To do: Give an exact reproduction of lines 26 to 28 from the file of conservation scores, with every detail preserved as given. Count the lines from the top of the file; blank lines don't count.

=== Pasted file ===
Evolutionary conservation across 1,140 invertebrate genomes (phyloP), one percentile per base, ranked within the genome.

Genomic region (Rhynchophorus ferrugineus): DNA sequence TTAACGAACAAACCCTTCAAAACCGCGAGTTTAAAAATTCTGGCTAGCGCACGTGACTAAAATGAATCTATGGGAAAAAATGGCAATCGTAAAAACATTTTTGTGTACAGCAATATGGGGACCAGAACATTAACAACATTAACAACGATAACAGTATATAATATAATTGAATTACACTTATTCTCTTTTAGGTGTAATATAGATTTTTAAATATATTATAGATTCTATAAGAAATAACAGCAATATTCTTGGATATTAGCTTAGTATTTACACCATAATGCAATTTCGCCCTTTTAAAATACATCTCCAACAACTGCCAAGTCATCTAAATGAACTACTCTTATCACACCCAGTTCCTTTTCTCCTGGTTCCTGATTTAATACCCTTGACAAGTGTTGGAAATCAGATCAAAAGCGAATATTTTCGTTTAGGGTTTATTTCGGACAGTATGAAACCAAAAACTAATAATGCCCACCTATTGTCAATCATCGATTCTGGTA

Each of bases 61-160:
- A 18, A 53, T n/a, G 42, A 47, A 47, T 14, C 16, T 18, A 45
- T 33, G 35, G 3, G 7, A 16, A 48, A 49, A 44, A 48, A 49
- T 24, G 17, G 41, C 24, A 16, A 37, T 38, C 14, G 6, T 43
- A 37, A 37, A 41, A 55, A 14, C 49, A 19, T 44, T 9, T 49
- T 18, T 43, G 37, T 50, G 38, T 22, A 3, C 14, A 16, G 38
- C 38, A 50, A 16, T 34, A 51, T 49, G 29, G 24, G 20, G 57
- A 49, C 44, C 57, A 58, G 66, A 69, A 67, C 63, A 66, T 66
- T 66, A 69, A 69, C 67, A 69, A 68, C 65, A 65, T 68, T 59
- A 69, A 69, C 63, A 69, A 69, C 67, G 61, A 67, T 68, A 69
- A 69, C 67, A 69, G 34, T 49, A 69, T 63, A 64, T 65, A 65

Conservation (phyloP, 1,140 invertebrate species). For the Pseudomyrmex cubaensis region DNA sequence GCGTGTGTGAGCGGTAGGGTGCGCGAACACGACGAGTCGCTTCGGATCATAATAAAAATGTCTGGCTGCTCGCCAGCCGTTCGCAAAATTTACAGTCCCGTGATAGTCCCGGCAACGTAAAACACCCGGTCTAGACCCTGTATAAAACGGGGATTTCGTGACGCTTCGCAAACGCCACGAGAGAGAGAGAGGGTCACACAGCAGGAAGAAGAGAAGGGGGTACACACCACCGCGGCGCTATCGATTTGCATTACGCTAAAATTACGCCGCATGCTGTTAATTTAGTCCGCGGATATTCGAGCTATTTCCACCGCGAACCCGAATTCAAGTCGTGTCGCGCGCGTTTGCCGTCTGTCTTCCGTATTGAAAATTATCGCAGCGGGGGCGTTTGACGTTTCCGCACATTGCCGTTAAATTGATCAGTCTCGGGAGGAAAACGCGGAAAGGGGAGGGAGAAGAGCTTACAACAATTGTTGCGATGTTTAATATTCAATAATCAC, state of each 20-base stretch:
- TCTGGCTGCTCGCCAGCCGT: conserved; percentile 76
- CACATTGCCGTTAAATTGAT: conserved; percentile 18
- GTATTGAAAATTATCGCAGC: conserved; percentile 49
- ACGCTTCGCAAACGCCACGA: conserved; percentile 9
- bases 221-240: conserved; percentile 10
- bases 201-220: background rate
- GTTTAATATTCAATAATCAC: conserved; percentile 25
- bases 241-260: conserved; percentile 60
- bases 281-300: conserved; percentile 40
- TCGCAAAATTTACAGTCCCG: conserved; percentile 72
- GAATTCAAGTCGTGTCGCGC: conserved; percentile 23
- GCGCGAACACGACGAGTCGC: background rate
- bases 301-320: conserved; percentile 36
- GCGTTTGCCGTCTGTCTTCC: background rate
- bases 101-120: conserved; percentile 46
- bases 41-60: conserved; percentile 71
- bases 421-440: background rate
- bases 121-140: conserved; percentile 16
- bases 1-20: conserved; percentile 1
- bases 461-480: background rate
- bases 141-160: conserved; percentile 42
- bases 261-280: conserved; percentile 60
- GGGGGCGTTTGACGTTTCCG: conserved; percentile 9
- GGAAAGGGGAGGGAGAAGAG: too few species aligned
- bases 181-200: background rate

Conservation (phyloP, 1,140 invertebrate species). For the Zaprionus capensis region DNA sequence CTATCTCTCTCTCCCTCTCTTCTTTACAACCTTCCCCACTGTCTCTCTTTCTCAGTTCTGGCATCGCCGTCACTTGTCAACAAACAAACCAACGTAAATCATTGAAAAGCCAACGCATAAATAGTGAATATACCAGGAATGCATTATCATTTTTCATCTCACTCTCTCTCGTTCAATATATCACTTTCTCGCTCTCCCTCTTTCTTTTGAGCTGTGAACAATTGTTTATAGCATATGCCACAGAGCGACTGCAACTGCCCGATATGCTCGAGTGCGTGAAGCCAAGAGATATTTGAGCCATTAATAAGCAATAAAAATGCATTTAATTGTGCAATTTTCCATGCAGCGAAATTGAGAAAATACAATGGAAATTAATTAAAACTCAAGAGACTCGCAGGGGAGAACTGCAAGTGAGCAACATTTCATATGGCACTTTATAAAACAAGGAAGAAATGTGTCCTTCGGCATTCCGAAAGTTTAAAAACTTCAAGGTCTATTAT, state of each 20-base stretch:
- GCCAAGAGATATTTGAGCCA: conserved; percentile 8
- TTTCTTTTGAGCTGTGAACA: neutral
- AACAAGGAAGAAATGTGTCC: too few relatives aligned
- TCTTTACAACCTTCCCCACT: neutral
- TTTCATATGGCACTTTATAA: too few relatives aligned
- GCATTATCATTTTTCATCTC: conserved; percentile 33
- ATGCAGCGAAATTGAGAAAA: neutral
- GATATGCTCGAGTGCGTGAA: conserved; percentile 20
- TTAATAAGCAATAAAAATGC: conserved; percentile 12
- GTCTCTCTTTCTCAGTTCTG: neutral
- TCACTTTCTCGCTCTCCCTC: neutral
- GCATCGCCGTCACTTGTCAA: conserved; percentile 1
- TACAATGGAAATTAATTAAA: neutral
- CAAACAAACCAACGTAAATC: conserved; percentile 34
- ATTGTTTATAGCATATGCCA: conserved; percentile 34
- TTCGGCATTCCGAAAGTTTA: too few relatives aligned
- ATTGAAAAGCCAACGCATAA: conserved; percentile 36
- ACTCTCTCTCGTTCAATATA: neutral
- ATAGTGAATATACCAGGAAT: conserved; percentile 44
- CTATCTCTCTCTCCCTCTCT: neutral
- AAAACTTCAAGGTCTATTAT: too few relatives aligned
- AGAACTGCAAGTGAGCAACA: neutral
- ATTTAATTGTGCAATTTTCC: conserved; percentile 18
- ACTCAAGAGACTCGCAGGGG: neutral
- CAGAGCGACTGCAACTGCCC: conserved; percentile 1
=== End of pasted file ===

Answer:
- GCGCGAACACGACGAGTCGC: background rate
- bases 301-320: conserved; percentile 36
- GCGTTTGCCGTCTGTCTTCC: background rate